AN estimated 20,000 people marched through Glasgow on Saturday in support of independence.

Organisers from All Under One Banner (AUOB) previously said they expected up to 10,000 people to participate in the rally, but now estimate up to 20,000 people turned out on the day coinciding with the King’s coronation.

The march began in Kelvingrove Park at 11.30am, moved through the city centre and ended at Glasgow Green where the Yes Bikers group welcomed marchers, and stalls from several Yes groups had been set up.

The weather was forecast to be cloudy with a chance of rain and for the majority of the march from the park, it was dry – warm, even. When the rally began, the heavens opened and in true Scottish fashion, the crowd was a bunch of drowned rats by the end of Kevin Gore’s first song.

Along the march, conversation with strangers was littered with discussion of the SNP, the best shield from the rain, a future independence convention, the relationship between sport and politics, independence songs, Yes strategy and how to explain the fight for independence to children.

READ MORE: What was it like at Edinburgh's Calton Hill rally?

Several students along the route either didn’t know it was happening or learned from social media in real time, so came out and joined the demonstration.

A pair from Belfast joined the action just past the University of Glasgow and a trio of women from China marching said they had learned the history of Scotland while living here, they had seen the rise in prices, had been surprised by the lack of action from government so looked into the difference in reserved and devolved powers.

I spoke to one mum on the route, Catherine McGuire from Motherwell, who said her two young girls were beginning to understand the whole idea of independence.

She said she explains to them the difference between right and wrong, morals and tolerance as best she can without pressuring opinions on to them.

McGuire said: “I think they are [aware] to a certain extent. It’s hard cause you just try to explain to them about left and right, and how left is more about looking after people in society and that’s what we believe in. Round about this age, we teach them about those morals, and then what an independent Scotland would be for us.

“There’s certainly more awareness at school, especially with talking about the coronation, and they asked if we supported it, and I said, we don’t, but it’s about trying to teach them to be tolerant to all views.”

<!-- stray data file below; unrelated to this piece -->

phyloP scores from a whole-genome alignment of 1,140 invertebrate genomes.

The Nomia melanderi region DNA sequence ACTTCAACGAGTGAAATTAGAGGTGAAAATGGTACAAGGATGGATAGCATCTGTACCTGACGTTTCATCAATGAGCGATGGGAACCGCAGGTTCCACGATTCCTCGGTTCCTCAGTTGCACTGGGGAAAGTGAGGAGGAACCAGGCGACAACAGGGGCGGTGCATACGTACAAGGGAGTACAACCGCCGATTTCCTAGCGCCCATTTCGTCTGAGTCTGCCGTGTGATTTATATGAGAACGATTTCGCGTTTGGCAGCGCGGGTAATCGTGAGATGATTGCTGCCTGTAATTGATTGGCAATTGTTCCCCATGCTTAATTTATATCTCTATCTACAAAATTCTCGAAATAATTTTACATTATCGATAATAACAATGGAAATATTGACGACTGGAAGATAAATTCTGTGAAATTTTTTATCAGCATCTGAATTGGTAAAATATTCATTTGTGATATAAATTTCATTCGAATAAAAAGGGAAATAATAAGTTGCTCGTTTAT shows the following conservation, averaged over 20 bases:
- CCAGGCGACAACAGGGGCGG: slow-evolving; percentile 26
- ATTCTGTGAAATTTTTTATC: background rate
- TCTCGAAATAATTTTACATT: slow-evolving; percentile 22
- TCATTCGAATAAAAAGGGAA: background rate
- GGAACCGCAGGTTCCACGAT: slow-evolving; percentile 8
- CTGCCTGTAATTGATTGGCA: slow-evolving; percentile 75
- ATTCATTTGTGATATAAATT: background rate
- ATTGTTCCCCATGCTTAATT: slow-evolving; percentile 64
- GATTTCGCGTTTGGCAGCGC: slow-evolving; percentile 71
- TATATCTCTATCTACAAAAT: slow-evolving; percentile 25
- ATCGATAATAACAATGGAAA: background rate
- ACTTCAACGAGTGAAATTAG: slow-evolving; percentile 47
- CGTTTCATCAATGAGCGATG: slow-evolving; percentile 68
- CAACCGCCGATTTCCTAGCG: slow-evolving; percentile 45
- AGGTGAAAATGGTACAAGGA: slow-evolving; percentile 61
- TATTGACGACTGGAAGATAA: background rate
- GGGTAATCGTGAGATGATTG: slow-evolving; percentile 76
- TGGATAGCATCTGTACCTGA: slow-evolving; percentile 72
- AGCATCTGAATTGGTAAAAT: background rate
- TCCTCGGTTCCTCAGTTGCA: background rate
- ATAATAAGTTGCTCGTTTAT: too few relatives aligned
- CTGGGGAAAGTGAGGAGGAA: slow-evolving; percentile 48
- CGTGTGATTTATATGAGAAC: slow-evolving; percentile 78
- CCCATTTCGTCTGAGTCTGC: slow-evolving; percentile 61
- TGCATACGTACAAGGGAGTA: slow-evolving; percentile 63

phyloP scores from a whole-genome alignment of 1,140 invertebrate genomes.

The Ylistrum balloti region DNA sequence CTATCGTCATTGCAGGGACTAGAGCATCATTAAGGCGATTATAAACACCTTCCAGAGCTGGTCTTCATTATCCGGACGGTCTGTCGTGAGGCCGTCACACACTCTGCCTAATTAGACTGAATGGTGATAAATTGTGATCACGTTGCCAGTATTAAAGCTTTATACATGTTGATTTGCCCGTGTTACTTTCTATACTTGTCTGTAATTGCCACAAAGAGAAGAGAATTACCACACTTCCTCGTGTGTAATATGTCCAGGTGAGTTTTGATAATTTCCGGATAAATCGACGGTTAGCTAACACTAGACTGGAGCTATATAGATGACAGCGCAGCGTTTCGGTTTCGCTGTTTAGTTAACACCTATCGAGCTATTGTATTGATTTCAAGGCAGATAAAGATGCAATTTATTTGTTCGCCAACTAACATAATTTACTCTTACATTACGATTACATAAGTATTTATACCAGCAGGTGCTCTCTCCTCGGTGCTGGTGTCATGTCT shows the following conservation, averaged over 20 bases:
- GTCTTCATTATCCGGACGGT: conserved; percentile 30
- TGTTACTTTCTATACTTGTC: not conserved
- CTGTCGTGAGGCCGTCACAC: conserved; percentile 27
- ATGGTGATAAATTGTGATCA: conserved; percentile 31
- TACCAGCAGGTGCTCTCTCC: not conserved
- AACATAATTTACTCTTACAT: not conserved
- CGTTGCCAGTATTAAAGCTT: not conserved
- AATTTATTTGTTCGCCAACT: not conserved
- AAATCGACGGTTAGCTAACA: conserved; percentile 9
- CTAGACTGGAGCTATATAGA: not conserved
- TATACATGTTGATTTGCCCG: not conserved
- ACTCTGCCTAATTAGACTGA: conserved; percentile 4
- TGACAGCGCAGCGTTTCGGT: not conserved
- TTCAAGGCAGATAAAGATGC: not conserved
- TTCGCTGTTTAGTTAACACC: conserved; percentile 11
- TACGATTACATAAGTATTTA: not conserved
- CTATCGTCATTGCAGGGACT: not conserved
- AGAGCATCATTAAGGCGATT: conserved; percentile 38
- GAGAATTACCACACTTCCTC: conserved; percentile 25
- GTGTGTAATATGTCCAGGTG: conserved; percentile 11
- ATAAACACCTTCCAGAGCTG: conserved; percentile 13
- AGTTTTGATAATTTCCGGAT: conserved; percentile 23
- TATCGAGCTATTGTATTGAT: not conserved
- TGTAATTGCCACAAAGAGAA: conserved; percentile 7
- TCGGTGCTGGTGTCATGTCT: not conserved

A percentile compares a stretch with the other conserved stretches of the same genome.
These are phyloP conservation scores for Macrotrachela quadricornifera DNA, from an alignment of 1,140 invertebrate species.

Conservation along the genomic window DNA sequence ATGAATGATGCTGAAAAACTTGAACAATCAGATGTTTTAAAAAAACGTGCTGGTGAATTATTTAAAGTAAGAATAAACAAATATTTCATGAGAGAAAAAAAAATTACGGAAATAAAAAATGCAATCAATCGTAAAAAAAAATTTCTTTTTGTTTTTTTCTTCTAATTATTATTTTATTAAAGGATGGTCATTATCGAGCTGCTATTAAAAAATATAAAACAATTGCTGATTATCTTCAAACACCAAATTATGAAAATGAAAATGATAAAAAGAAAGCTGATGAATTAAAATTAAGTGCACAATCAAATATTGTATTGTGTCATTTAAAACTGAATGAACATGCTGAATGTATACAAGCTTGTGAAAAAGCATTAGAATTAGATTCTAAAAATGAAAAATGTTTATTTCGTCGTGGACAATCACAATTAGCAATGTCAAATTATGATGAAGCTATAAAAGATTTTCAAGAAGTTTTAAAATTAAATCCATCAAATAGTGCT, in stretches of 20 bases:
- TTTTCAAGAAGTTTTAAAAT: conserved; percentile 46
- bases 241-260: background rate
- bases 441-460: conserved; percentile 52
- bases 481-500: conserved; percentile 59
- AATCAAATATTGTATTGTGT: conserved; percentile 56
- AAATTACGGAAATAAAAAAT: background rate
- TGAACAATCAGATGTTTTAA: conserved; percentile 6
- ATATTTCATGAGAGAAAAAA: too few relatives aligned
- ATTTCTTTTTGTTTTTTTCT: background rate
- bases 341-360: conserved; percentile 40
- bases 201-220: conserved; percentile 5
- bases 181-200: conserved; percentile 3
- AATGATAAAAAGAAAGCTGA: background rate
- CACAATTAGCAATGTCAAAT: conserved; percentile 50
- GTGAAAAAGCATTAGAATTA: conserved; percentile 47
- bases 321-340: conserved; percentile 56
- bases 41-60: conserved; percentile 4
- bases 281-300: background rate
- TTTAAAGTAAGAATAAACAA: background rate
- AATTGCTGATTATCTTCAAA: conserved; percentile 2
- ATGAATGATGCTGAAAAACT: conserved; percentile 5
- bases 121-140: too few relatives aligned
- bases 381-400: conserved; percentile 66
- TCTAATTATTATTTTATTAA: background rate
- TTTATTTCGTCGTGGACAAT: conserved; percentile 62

Getting closer to the rally stage, more Saltires joined the march, carried by those who didn't or couldn't walk the three-mile route, adding to the numbers entering the Green.

John and Cecilia Rees from AyeFyne had travelled from Lochgilphead after recovering from Covid. As the Yes Bikers came into view, Cecilia said she was so happy that they had decided to come, battling both the elements and illness.

John also shared that on last week's Believe in Scotland call with Minister for Independence Jamie Hepburn, he had got the feeling the SNP were opening up, providing more opportunity for the movement, and for more rallies like the one we were surrounded by.

READ MORE: Photos show Scottish independence AUOB march through Glasgow

At Glasgow Green the speeches began with Lesley Riddoch, who described the atmosphere of the rally to the Sunday National as just like the “good ol’ days”.

Riddoch said: “It’s like the good ol’ days again actually, it’s stupendous. There’s a fantastic number of people, there’s a huge upbeat mood.

“It’s all the little things, the wee dugs that you almost stumble over for about half an hour, the bairns that are totally excited and are running around, the songs, the people waving from the top floor of tenement windows as you come past, speakers all lining up there from different parties – and it’s all fine.

“This is what it needs to be like, it’s all fine. We’ve got a cause and we’re on it.”

Ash Regan MSP and Joanna Cherry MP from the SNP, Robin McAlpine from Common Weal, Alex Salmond and Tasmina Ahmed-Sheikh from Alba and many more followed Riddoch with words of encouragement, vision and hope for the crowd.

Organisers AUOB had received heavy criticism from parts of the movement regarding individuals speaking at the event. AUOB founder Neil Mackay previously stressed criticism should not be pointed at the group, but at those who didn’t accept the invitation to speak.

Mackay repeated that the Scottish Greens had been invited, as well as several other organisations. There were several Greens and LGBT+ flags in the crowd, even if they were not represented on stage.

The criticism and internal fighting of Yes could not be felt during the march or the rally. The crowd held banners and flags from all sections of Scotland and the independence movement.